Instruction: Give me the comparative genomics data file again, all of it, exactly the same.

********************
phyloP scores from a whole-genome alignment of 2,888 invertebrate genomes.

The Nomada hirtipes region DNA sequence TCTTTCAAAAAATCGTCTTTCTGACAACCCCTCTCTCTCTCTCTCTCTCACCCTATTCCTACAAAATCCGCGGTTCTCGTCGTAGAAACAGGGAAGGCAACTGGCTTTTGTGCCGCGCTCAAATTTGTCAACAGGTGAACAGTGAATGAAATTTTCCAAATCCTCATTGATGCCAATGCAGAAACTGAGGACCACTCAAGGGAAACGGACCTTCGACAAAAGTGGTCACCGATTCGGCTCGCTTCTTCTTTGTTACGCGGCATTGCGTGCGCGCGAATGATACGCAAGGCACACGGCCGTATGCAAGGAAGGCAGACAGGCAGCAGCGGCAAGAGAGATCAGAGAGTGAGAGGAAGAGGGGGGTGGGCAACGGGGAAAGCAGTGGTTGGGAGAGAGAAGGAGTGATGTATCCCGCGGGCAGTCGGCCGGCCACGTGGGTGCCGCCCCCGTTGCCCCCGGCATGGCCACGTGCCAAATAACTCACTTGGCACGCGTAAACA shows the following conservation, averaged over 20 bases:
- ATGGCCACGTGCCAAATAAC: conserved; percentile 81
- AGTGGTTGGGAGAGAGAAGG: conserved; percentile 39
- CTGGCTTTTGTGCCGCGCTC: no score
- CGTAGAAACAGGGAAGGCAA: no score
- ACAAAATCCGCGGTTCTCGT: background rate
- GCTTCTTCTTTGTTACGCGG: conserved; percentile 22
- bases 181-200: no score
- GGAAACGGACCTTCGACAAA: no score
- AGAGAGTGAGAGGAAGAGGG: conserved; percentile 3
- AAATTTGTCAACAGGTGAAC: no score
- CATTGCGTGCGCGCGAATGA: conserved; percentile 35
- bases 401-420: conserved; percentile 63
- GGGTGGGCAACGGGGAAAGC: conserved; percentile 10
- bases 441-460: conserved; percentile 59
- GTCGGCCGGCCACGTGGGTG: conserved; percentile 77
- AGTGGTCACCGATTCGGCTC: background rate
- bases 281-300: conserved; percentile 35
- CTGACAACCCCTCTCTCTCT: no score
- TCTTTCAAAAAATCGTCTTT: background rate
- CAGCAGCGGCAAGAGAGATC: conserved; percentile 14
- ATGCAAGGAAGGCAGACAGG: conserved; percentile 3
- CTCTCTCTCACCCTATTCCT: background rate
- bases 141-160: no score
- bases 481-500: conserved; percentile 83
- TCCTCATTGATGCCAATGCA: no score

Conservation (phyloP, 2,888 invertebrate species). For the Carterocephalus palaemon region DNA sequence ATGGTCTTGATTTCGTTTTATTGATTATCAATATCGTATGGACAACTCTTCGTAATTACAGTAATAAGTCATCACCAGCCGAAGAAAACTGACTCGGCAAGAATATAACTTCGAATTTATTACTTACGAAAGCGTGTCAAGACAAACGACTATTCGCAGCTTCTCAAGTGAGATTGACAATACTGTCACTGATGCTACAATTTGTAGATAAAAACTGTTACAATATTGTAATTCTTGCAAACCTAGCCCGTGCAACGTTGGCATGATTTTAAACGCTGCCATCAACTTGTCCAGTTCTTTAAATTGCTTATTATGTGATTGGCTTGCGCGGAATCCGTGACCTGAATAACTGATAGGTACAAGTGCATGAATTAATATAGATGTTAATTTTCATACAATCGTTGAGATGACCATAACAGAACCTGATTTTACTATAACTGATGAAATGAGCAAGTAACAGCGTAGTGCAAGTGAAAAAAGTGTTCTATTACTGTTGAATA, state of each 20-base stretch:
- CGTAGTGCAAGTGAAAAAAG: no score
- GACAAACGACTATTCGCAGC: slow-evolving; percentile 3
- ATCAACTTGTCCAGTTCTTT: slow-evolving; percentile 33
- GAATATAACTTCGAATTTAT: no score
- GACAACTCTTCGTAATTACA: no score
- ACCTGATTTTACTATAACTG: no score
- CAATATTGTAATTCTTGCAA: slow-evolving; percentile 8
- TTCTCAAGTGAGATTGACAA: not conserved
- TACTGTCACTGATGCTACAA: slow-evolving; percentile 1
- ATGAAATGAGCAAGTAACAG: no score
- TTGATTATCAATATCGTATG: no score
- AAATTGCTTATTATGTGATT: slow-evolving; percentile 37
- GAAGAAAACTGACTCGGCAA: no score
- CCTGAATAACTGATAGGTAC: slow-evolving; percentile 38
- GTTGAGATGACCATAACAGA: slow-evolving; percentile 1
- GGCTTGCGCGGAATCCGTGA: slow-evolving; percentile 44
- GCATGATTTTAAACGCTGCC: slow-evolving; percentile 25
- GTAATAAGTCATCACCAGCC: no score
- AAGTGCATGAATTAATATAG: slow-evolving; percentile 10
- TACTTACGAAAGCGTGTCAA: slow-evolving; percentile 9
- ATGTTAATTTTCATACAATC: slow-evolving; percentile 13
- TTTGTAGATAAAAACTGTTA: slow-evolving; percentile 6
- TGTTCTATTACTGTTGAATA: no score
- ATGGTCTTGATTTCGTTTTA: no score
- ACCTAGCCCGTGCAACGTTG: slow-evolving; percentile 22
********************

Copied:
phyloP scores from a whole-genome alignment of 2,888 invertebrate genomes.

The Nomada hirtipes region DNA sequence TCTTTCAAAAAATCGTCTTTCTGACAACCCCTCTCTCTCTCTCTCTCTCACCCTATTCCTACAAAATCCGCGGTTCTCGTCGTAGAAACAGGGAAGGCAACTGGCTTTTGTGCCGCGCTCAAATTTGTCAACAGGTGAACAGTGAATGAAATTTTCCAAATCCTCATTGATGCCAATGCAGAAACTGAGGACCACTCAAGGGAAACGGACCTTCGACAAAAGTGGTCACCGATTCGGCTCGCTTCTTCTTTGTTACGCGGCATTGCGTGCGCGCGAATGATACGCAAGGCACACGGCCGTATGCAAGGAAGGCAGACAGGCAGCAGCGGCAAGAGAGATCAGAGAGTGAGAGGAAGAGGGGGGTGGGCAACGGGGAAAGCAGTGGTTGGGAGAGAGAAGGAGTGATGTATCCCGCGGGCAGTCGGCCGGCCACGTGGGTGCCGCCCCCGTTGCCCCCGGCATGGCCACGTGCCAAATAACTCACTTGGCACGCGTAAACA shows the following conservation, averaged over 20 bases:
- ATGGCCACGTGCCAAATAAC: conserved; percentile 81
- AGTGGTTGGGAGAGAGAAGG: conserved; percentile 39
- CTGGCTTTTGTGCCGCGCTC: no score
- CGTAGAAACAGGGAAGGCAA: no score
- ACAAAATCCGCGGTTCTCGT: background rate
- GCTTCTTCTTTGTTACGCGG: conserved; percentile 22
- bases 181-200: no score
- GGAAACGGACCTTCGACAAA: no score
- AGAGAGTGAGAGGAAGAGGG: conserved; percentile 3
- AAATTTGTCAACAGGTGAAC: no score
- CATTGCGTGCGCGCGAATGA: conserved; percentile 35
- bases 401-420: conserved; percentile 63
- GGGTGGGCAACGGGGAAAGC: conserved; percentile 10
- bases 441-460: conserved; percentile 59
- GTCGGCCGGCCACGTGGGTG: conserved; percentile 77
- AGTGGTCACCGATTCGGCTC: background rate
- bases 281-300: conserved; percentile 35
- CTGACAACCCCTCTCTCTCT: no score
- TCTTTCAAAAAATCGTCTTT: background rate
- CAGCAGCGGCAAGAGAGATC: conserved; percentile 14
- ATGCAAGGAAGGCAGACAGG: conserved; percentile 3
- CTCTCTCTCACCCTATTCCT: background rate
- bases 141-160: no score
- bases 481-500: conserved; percentile 83
- TCCTCATTGATGCCAATGCA: no score

Conservation (phyloP, 2,888 invertebrate species). For the Carterocephalus palaemon region DNA sequence ATGGTCTTGATTTCGTTTTATTGATTATCAATATCGTATGGACAACTCTTCGTAATTACAGTAATAAGTCATCACCAGCCGAAGAAAACTGACTCGGCAAGAATATAACTTCGAATTTATTACTTACGAAAGCGTGTCAAGACAAACGACTATTCGCAGCTTCTCAAGTGAGATTGACAATACTGTCACTGATGCTACAATTTGTAGATAAAAACTGTTACAATATTGTAATTCTTGCAAACCTAGCCCGTGCAACGTTGGCATGATTTTAAACGCTGCCATCAACTTGTCCAGTTCTTTAAATTGCTTATTATGTGATTGGCTTGCGCGGAATCCGTGACCTGAATAACTGATAGGTACAAGTGCATGAATTAATATAGATGTTAATTTTCATACAATCGTTGAGATGACCATAACAGAACCTGATTTTACTATAACTGATGAAATGAGCAAGTAACAGCGTAGTGCAAGTGAAAAAAGTGTTCTATTACTGTTGAATA, state of each 20-base stretch:
- CGTAGTGCAAGTGAAAAAAG: no score
- GACAAACGACTATTCGCAGC: slow-evolving; percentile 3
- ATCAACTTGTCCAGTTCTTT: slow-evolving; percentile 33
- GAATATAACTTCGAATTTAT: no score
- GACAACTCTTCGTAATTACA: no score
- ACCTGATTTTACTATAACTG: no score
- CAATATTGTAATTCTTGCAA: slow-evolving; percentile 8
- TTCTCAAGTGAGATTGACAA: not conserved
- TACTGTCACTGATGCTACAA: slow-evolving; percentile 1
- ATGAAATGAGCAAGTAACAG: no score
- TTGATTATCAATATCGTATG: no score
- AAATTGCTTATTATGTGATT: slow-evolving; percentile 37
- GAAGAAAACTGACTCGGCAA: no score
- CCTGAATAACTGATAGGTAC: slow-evolving; percentile 38
- GTTGAGATGACCATAACAGA: slow-evolving; percentile 1
- GGCTTGCGCGGAATCCGTGA: slow-evolving; percentile 44
- GCATGATTTTAAACGCTGCC: slow-evolving; percentile 25
- GTAATAAGTCATCACCAGCC: no score
- AAGTGCATGAATTAATATAG: slow-evolving; percentile 10
- TACTTACGAAAGCGTGTCAA: slow-evolving; percentile 9
- ATGTTAATTTTCATACAATC: slow-evolving; percentile 13
- TTTGTAGATAAAAACTGTTA: slow-evolving; percentile 6
- TGTTCTATTACTGTTGAATA: no score
- ATGGTCTTGATTTCGTTTTA: no score
- ACCTAGCCCGTGCAACGTTG: slow-evolving; percentile 22